Lack of fuels in the UK: first distributors closed

Lack of fuels in the UK: first distributors closed

Lack of fuels in the UK

Apparently, due to Brexit and also the COVID-19 pandemic, Britain could - soon - face a serious problem such as a lack of fuel. In fact, some BP stations and refueling points managed by Esso - which are mainly located near Tesco chain stores - have been closed for a few days precisely due to the lack of fuel. The lack of fuel is linked, in turn, to the lack of truck drivers, necessary for the transport of the tanks. The London government seems to have reduced the alarms on what could be the rationing of fuels (petrol and diesel) in view of the winter season. However, the intervention of the police may be necessary if the problem should worsen.

For the moment, this is a problem linked to some areas that are located near the capital and in those south-east of Great Britain. Furthermore, the refueling points involved in the closures are - however - about 100 out of 8,380 present throughout the nation. Despite this, it seems to be clear that this is yet another economic problem - after the increase in fuel prices - linked to Brexit. The United Kingdom will obviously have to face more difficulties than expected than when the nation left the European Union. It must be said that the COVID-19 pandemic has only worsened the situation, mainly in terms of the labor market. In fact, in recent days, images have been released showing some supermarkets - obviously in Great Britain - practically empty.

In addition, more fast food chains have almost been forced to change their menus due to the lack of supplies linked - as happened with fuels - to the lack of truckers. Thus, it seems to be evident that the whole British nation's logistics system is facing a serious problem. Thousands of foreign workers - due to the pandemic - find it difficult to return to their jobs and approximately 100,000 heavy vehicle drivers (out of a total of 600,000) are missing the appeal. For this reason, the government may need the help of the military, at least until the situation returns to normal. Meanwhile, the Road Haulage Association appears to have requested the executive to review visa restrictions for foreign workers in order to allay the problem of the lack of truckers.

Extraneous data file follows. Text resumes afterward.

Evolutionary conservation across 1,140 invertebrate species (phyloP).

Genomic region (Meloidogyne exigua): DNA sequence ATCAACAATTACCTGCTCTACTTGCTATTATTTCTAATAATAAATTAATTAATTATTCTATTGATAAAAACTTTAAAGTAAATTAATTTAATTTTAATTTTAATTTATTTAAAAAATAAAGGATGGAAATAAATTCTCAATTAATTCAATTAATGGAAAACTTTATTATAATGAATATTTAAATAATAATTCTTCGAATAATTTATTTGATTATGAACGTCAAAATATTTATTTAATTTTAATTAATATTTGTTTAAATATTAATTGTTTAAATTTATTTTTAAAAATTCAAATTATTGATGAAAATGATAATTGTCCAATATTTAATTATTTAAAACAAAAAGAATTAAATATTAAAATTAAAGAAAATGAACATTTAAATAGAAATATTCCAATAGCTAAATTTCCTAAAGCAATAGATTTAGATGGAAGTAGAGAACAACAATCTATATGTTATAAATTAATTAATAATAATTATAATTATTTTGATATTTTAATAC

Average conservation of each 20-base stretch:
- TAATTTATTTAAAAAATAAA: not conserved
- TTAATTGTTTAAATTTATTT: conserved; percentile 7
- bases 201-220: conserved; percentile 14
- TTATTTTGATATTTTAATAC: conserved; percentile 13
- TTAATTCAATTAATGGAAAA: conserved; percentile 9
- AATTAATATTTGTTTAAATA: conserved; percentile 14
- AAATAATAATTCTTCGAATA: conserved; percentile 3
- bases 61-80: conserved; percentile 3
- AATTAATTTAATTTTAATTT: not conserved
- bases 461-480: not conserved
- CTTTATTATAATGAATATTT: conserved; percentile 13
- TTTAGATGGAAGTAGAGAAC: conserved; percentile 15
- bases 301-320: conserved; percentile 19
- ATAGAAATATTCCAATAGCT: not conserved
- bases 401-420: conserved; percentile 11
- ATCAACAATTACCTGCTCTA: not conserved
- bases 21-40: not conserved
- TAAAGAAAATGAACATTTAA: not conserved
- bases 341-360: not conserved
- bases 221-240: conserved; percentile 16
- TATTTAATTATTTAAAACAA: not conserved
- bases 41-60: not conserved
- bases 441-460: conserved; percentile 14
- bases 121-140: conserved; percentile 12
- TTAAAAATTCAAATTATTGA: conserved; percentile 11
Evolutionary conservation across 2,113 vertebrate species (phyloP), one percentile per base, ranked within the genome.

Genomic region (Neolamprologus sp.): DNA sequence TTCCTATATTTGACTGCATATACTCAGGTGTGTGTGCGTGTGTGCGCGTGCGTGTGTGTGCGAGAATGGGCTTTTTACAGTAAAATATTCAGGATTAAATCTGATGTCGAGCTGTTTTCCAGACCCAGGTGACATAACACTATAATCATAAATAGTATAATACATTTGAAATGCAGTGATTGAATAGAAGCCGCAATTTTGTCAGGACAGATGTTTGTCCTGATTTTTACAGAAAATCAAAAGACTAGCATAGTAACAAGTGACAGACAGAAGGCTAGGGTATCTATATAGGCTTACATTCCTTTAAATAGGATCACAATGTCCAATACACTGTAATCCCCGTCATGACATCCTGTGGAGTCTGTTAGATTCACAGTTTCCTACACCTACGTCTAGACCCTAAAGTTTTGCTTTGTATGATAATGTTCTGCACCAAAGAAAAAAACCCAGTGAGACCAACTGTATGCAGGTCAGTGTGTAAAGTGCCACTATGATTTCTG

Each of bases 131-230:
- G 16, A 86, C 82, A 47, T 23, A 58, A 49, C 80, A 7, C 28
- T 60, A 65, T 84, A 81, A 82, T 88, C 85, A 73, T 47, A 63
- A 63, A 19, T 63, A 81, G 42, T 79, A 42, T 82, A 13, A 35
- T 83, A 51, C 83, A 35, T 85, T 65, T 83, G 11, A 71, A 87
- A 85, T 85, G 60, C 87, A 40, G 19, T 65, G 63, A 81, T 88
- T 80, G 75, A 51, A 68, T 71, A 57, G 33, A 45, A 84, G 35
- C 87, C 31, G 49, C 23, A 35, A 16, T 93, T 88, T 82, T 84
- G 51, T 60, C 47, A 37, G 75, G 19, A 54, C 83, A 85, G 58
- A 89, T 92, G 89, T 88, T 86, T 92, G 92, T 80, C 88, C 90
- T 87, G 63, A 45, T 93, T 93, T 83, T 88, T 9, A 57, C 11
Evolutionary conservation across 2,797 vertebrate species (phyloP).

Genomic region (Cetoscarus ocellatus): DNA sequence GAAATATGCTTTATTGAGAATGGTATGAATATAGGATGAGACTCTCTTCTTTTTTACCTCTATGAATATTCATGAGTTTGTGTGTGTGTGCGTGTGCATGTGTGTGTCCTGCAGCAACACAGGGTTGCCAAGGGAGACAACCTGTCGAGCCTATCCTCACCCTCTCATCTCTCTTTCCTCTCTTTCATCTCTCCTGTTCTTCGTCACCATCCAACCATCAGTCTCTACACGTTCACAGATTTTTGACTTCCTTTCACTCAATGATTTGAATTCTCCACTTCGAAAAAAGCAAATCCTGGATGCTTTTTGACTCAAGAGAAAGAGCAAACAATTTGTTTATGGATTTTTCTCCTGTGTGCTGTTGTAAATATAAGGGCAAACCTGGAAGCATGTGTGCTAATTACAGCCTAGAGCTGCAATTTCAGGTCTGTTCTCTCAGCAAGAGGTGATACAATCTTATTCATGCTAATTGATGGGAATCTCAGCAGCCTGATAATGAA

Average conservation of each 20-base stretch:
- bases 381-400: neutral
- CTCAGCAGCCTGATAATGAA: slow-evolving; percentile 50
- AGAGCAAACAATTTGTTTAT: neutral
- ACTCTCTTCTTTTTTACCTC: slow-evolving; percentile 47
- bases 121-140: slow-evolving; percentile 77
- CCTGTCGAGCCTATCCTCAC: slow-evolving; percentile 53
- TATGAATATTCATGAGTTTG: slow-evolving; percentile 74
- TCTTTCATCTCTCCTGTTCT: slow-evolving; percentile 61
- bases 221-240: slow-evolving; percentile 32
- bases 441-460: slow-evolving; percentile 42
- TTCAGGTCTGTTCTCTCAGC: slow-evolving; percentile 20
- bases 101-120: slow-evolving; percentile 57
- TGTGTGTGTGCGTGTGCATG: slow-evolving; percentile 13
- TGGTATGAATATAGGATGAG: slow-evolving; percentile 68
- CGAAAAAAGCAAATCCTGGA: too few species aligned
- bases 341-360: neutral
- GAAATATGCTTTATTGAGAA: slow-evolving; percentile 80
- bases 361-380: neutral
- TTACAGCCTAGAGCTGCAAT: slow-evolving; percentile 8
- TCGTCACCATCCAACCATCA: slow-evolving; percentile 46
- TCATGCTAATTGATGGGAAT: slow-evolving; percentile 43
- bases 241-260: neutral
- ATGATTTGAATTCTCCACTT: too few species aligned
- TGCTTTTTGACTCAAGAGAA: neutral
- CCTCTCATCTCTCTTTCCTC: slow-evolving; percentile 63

UK government sees 'tentative' signs fuel crisis is easing

Geoff Barton, general secretary of the Association of School and College Leaders, said the crisis was so far causing worry, but not major disruption, for educators who are already grappling with the effects of the coronavirus pandemic.

“We very much hope the situation is resolved rapidly before it causes disruption,” he said. “There is the option for remote education, which schools and colleges have shown themselves to be very adept at providing through the pandemic, but this is very much a last resort and they will be hoping it doesn’t come to that.”

The supply problems stem from a shortage of as many as 100,000 truck drivers, due to a perfect storm of factors including pandemic-related disruption to driver training, an aging workforce and an exodus of foreign workers following Britain’s departure from the European Union last year. Post-Brexit immigration rules mean EU citizens can no longer live and work visa-free in Britain, as they could when the U.K. was a member of the bloc.

The British government has put army tanker drivers on standby to deliver fuel if needed, and has said it will issue 5,000 short-term visas to foreign truck drivers to help ease the crisis in the run-up to Christmas.

While other countries, including the United States and Germany, also are experiencing a shortage of truck drivers, the problem has been especially visible in Britain, where it has contributed to empty supermarket shelves and shuttered gas pumps.